In 1998, the "Tour of Shame", Willy Voet, soigneur for the Festina team, was arrested with erythropoietin (EPO), growth hormones, testosterone and amphetamine. Police raided team hotels and found products in the possession of the cycling team TVM. Riders went on strike. After mediation by director Jean-Marie Leblanc, police limited their tactics and riders continued. Some riders had dropped out and only 96 finished the race. It became clear in a trial that management and health officials of the Festina team had organised the doping.
Further measures were introduced by race organisers and the UCI, including more frequent testing and tests for blood doping (transfusions and EPO use). This would lead the UCI to becoming a particularly interested party in an International Olympic Committee initiative, the World Anti-Doping Agency (WADA), created in 1999. In 2002, the wife of Raimondas Rumšas, third in the 2002 Tour de France, was arrested after EPO and anabolic steroids were found in her car. Rumšas, who had not failed a test, was not penalised. In 2004, Philippe Gaumont said doping was endemic to his Cofidis team. Fellow Cofidis rider David Millar confessed to EPO after his home was raided. In the same year, Jesus Manzano, a rider with the Kelme team, alleged he had been forced by his team to use banned substances.
From 1999 to 2005, seven successive tours were declared as having been won by Lance Armstrong. In August 2005, one month after Armstrong's seventh apparent victory, L'Équipe published documents it said showed Armstrong had used EPO in the 1999 race. At the same Tour, Armstrong's urine showed traces of a glucocorticosteroid hormone, although below the positive threshold. He said he had used skin cream containing triamcinolone to treat saddle sores. Armstrong said he had received permission from the UCI to use this cream. Further allegations ultimately culminated in the United States Anti Doping Agency (USADA) disqualifying him from all his victories since 1 August 1998, including his seven consecutive Tour de France victories, and a lifetime ban from competing in professional sports. The ASO declined to name any other rider as winner in Armstrong's stead in those years.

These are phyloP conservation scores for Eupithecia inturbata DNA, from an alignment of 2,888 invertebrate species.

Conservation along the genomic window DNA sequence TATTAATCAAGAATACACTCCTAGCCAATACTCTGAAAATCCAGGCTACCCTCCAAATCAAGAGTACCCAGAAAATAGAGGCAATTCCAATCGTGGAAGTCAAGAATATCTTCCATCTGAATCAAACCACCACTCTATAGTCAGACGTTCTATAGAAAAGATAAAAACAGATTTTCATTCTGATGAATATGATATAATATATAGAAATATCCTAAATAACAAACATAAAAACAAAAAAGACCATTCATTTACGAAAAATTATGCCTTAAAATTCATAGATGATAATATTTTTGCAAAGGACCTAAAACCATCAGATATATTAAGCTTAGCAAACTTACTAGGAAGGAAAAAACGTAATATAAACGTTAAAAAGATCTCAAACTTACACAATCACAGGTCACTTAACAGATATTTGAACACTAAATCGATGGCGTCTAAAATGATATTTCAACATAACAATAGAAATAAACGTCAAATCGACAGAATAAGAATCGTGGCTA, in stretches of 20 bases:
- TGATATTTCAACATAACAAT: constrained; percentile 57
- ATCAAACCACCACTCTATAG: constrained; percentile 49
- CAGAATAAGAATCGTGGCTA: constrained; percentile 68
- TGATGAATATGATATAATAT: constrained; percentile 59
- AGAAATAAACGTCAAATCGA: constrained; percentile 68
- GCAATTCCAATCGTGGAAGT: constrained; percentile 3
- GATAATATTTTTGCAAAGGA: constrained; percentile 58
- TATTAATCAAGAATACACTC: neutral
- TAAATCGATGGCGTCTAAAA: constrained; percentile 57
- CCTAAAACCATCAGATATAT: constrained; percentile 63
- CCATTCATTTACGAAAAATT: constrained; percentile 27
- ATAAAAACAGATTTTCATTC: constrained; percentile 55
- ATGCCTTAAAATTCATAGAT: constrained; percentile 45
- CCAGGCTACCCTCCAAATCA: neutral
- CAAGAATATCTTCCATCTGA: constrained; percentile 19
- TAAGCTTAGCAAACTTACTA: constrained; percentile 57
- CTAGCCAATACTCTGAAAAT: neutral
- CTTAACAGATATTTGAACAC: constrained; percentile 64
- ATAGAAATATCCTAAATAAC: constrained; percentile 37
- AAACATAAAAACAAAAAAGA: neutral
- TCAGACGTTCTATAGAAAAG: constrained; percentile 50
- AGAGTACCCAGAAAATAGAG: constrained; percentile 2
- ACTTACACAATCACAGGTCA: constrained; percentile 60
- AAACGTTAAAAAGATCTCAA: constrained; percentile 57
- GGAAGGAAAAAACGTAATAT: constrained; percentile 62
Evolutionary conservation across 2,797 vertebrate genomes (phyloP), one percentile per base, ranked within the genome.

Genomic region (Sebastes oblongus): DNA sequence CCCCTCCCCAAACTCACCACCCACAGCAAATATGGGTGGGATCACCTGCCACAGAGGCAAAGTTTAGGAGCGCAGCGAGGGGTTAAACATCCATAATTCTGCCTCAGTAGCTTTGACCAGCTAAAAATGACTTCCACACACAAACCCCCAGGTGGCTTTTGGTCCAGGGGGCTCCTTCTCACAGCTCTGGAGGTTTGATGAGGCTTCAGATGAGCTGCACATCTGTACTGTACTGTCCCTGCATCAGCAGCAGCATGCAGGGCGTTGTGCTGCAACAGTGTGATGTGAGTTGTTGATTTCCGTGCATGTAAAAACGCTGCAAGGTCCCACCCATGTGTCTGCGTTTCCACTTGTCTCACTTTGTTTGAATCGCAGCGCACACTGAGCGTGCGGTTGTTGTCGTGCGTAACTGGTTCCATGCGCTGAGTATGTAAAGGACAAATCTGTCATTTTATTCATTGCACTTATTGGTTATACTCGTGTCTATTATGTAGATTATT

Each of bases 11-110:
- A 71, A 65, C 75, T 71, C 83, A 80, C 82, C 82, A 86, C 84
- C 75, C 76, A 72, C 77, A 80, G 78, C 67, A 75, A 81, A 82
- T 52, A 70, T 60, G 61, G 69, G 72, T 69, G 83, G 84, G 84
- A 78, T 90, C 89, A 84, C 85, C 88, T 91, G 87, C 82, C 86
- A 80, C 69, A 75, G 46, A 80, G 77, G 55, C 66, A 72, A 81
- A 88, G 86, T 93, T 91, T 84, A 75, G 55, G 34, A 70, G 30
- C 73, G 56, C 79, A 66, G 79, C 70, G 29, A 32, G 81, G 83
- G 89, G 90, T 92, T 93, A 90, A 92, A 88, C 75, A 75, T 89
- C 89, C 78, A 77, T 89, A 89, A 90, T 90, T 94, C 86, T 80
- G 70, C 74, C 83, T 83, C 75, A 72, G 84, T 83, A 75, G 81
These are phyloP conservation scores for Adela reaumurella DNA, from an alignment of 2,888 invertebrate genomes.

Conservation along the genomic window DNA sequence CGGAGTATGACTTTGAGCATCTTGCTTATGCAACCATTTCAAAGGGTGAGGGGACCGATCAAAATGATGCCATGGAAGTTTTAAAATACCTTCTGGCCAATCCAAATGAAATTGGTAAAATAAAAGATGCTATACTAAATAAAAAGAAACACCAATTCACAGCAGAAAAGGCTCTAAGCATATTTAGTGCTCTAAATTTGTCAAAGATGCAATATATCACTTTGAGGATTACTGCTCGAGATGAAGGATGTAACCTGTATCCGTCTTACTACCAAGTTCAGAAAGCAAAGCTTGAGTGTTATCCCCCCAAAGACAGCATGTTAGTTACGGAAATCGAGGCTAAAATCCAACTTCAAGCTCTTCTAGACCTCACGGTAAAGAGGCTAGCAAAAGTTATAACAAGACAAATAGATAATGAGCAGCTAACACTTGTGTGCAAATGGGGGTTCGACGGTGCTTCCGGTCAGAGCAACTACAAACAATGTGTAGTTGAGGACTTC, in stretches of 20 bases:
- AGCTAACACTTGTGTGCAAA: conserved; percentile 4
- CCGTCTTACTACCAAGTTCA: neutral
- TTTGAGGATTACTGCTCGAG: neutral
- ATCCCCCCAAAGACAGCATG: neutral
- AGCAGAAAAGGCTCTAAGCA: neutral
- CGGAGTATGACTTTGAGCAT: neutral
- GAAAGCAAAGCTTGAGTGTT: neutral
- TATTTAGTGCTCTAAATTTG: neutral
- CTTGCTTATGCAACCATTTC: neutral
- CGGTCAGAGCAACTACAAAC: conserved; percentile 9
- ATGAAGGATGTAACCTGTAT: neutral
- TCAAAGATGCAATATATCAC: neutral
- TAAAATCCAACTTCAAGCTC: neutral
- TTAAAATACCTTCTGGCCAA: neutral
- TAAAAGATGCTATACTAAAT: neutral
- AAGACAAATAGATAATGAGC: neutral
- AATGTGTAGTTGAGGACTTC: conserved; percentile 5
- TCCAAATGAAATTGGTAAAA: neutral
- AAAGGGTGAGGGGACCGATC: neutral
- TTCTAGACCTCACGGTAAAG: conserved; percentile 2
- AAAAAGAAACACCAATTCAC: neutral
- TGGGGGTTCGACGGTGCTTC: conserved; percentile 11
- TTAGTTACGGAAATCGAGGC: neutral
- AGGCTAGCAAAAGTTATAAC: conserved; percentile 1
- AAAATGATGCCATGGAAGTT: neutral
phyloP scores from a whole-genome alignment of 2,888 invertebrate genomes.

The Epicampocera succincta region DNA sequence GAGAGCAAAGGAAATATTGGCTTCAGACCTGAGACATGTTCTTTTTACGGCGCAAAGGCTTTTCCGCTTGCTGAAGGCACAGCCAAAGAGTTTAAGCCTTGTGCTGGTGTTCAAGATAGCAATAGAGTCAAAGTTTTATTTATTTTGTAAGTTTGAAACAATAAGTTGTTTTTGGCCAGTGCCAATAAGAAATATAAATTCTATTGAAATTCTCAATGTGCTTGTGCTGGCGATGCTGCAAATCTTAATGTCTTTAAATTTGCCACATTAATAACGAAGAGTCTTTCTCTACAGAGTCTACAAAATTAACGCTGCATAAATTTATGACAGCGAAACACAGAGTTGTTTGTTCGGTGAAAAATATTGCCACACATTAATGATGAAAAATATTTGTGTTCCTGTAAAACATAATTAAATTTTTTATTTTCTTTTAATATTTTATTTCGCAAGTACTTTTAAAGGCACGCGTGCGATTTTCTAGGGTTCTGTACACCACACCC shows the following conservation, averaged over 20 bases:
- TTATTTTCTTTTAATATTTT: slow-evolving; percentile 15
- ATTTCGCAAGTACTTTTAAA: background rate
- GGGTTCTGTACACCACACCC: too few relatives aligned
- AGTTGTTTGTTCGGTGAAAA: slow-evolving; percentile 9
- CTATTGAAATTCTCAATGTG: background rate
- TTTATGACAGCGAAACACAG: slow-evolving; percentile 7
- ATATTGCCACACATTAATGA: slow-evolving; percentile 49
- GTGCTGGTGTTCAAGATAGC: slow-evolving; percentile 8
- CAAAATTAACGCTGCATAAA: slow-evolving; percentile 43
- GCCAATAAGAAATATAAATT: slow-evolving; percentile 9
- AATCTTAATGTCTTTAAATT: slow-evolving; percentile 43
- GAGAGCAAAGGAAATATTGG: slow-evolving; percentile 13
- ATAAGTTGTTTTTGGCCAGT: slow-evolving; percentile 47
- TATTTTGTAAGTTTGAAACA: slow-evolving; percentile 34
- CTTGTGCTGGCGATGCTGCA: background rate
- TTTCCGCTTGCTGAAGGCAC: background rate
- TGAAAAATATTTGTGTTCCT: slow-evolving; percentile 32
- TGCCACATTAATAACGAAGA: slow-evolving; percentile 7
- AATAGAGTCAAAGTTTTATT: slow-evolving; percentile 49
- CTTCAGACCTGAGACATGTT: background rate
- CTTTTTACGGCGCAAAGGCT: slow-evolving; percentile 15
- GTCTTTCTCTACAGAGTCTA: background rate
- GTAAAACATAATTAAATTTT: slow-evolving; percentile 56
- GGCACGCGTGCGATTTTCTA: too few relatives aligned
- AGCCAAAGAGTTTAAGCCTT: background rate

The 2006 Tour had been plagued by the Operación Puerto doping case before it began. Favourites such as Jan Ullrich and Ivan Basso were banned by their teams a day before the start. Seventeen riders were implicated. American rider Floyd Landis, who finished the Tour as holder of the overall lead, had tested positive for testosterone after he won stage 17, but this was not confirmed until some two weeks after the race finished. On 30 June 2008 Landis lost his appeal to the Court of Arbitration for Sport, and Óscar Pereiro was named as winner.
On 24 May 2007, Erik Zabel admitted using EPO during the first week of the 1996 Tour, when he won the points classification. Following his plea that other cyclists admit to drugs, former winner Bjarne Riis admitted in Copenhagen on 25 May 2007 that he used EPO regularly from 1993 to 1998, including when he won the 1996 Tour. His admission meant the top three in 1996 were all linked to doping, two admitting cheating. On 24 July 2007 Alexander Vinokourov tested positive for a blood transfusion (blood doping) after winning a time trial, prompting his Astana team to pull out and police to raid the team's hotel. The next day Cristian Moreni tested positive for testosterone. His Cofidis team pulled out.